Many say the first Black president didn’t do enough to improve the lives of African Americans.
Written By Nigel Roberts
President Barack Obama
Many African-Americans have expressed disappointment in President Barack Obama, even those who voted whole-heartedly for him twice.
In an October interview, Sean “Diddy” Combs, in an interview on Politics Nation with Al Sharpton, said the Black community “got a little bit shortchanged.”
He explained it this way: “I feel like we put President Obama in the White House, and when I look back I just wanted more done for my people. Because, that’s the name of the game, this is politics.”
Here are a few gauges in evaluating how African-Americans fared under the Obama presidency.
Sense of well-being
First, are African-Americans really disappointed in the performance of the first Black president? Gallup and Healthways asked Americans to rate their current and future lives throughout his presidency. Researchers found that Americans of all races who say they are thriving have increased. African-Americans’ life evaluations improved nearly 13 points from 2008 to 2010. However, it declined during Obama’s second term, now registering below other races.
“These results dovetail with Blacks’ collective sentiment that Obama has not done enough to improve Black Americans’ standard of living,” the researchers concluded.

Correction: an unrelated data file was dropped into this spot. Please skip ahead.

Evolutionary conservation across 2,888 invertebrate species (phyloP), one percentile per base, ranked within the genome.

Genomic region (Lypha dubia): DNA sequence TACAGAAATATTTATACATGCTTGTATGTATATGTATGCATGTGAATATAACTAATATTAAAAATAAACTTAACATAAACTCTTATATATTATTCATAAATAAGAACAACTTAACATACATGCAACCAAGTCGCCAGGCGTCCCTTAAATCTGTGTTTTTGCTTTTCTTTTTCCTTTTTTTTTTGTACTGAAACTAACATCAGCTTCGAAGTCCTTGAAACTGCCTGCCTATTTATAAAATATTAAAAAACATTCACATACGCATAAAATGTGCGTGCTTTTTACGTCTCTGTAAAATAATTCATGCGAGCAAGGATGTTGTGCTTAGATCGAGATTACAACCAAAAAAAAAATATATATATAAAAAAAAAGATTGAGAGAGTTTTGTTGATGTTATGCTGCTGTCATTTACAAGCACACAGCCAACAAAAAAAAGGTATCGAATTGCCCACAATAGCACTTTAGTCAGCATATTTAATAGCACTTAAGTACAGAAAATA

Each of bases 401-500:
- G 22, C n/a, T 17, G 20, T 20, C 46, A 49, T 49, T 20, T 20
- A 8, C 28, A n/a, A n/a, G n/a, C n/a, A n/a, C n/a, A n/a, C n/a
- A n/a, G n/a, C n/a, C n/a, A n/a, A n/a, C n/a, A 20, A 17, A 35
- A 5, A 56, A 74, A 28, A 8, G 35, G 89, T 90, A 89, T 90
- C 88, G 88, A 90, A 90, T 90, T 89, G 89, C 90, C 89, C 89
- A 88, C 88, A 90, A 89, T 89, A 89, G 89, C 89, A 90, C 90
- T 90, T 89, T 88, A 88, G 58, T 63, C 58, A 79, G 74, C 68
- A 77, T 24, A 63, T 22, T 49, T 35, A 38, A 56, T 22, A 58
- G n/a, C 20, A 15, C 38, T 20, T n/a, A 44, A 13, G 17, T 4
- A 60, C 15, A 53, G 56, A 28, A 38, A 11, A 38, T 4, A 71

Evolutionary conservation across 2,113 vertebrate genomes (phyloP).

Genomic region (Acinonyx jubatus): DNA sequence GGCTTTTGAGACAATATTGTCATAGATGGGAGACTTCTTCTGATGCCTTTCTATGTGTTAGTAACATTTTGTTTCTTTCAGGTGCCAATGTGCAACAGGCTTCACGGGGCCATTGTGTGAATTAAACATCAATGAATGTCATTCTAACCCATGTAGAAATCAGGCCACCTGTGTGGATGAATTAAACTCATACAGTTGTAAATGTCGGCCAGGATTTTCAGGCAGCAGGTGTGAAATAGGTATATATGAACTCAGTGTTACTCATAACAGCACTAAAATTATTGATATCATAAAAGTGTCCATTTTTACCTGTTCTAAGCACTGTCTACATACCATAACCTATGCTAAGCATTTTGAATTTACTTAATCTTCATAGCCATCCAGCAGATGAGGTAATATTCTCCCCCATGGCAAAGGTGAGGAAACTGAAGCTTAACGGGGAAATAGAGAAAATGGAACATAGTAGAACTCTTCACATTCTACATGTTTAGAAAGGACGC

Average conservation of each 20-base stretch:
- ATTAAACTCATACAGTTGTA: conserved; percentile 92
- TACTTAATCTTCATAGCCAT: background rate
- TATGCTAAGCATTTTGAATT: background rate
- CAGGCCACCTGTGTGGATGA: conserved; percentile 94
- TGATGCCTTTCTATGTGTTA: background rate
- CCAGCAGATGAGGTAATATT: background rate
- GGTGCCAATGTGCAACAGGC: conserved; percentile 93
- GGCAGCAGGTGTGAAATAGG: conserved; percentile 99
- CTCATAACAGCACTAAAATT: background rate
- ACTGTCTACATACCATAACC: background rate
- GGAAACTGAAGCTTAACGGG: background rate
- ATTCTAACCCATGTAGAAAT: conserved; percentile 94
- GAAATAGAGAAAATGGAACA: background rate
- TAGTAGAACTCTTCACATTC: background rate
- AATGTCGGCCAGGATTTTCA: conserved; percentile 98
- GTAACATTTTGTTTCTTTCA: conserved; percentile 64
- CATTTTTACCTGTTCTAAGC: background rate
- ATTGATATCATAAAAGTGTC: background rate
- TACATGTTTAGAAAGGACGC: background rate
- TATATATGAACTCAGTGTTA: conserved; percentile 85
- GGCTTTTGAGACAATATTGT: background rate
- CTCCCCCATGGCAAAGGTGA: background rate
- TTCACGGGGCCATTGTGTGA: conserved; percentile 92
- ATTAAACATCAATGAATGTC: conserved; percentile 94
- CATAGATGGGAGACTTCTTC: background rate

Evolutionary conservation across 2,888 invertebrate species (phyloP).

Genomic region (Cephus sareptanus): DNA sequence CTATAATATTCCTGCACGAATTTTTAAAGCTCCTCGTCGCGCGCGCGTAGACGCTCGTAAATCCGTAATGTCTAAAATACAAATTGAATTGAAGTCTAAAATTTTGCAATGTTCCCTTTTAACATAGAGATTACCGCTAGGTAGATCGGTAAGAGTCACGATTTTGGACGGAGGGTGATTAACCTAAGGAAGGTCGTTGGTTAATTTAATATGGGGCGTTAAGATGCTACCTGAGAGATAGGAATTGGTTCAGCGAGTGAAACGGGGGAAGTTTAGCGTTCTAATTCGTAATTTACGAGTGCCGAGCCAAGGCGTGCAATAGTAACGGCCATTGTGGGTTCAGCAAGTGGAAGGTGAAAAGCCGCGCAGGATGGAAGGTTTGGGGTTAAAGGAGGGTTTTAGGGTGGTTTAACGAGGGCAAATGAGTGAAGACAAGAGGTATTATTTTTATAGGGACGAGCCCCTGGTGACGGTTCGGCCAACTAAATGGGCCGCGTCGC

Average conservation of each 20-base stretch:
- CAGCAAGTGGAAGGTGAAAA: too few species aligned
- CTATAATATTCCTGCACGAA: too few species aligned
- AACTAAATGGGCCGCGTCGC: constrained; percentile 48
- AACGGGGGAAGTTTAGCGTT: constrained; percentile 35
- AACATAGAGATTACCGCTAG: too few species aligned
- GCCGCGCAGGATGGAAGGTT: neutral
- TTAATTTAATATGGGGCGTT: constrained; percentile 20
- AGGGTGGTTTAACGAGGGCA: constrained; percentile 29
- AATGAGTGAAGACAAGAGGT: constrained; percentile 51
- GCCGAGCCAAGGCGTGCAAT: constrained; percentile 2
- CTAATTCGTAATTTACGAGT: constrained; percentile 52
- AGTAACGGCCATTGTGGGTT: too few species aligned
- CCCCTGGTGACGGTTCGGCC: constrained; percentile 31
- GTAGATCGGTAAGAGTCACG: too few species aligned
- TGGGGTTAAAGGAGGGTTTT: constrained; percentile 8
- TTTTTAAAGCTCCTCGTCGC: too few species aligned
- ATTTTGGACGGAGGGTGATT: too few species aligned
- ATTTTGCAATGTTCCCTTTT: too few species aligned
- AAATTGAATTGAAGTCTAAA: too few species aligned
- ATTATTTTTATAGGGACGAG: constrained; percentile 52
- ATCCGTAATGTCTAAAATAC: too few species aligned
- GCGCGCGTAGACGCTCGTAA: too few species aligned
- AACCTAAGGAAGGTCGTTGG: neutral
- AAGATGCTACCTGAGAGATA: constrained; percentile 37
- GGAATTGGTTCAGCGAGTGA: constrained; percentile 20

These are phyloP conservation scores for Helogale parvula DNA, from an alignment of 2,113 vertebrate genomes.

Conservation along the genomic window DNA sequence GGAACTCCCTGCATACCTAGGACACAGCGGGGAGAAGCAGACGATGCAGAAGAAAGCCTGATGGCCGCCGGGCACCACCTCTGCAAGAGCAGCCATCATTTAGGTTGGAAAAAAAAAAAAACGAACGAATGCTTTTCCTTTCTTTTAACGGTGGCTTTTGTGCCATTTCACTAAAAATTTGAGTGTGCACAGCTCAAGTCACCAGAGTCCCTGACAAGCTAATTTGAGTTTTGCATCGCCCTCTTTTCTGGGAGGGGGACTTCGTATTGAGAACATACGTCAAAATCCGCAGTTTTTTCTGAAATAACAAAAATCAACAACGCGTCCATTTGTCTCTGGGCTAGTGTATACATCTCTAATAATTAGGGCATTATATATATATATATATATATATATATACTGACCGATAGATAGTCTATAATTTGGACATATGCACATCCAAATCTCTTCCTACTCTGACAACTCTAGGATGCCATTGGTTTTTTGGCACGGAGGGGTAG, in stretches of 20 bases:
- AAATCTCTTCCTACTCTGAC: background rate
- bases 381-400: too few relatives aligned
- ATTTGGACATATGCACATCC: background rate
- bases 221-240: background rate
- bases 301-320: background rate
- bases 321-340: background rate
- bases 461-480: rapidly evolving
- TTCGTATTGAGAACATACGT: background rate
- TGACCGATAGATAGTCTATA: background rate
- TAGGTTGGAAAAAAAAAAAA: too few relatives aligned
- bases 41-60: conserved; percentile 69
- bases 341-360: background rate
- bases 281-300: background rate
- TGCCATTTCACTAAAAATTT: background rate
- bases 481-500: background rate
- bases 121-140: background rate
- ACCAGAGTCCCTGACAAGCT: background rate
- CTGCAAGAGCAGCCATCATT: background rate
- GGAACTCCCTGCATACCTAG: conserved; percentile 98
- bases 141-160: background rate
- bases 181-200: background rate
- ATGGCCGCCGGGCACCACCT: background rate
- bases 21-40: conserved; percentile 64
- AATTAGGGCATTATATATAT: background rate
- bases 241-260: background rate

Wages remained stagnant for nearly all Americans during the economic recovery. CNN Money reported that income dropped to $33,926 in the period of 2009 to 2011, but then rebounded to $35,398 by 2014. African-Americans were hit particularly hard during the Great Recession, with many falling into poverty. By 2011, the poverty rate within the Black community reached 27.6 percent, which was almost 2 percent higher than when Obama took office. In recent years, it has fallen to 26.2 percent.
Meanwhile, the wealth gap grew between Black and White Americans during the Obama presidency. The Pew Research Center, based on an analysis of Federal Reserve data, found that family wealth was eight times higher for Whites than Blacks in 2010 and ballooned to 13 times greater in 2013.
The academic achievement gap between Black and White students remains stubbornly high. In fact, for many decades Black students have lagged significantly behind their White counterparts on just about all academic measures. However, in October the White House announced that the high school graduation rate reached a record level for all students in the 2014-2015 school year. African-American students made strides toward on-time graduation, increasing by 8 percent since the 2010-2011 school year.
The high unemployment rate among Black youths was shuffled around like a political tennis ball, some would say exploited, during the 2016 campaign season. However, CNN Money reported that the unemployment rate in two categories—teens and those 16 to 24—declined more than half during the Obama administration.
For Black teens, the unemployment rate reached a high of 48.9 percent in Sept. 2010. For job seekers 16 to 24, the unemployment rate spiked to 32.5 percent in Jan. 2010. While still high, the jobless rates dropped this year to 23.3 percent and 14.5 percent, respectively.
Access to health care improved significantly for African-Americans, thanks of course to President Obama’s signature policy, the Affordable Care Act. According to White House.gov, since open enrollment in 2013, more than 3 million uninsured African-Americans obtained coverage, reducing the percentage of Blacks who lack health care by more than half during the Obama presidency.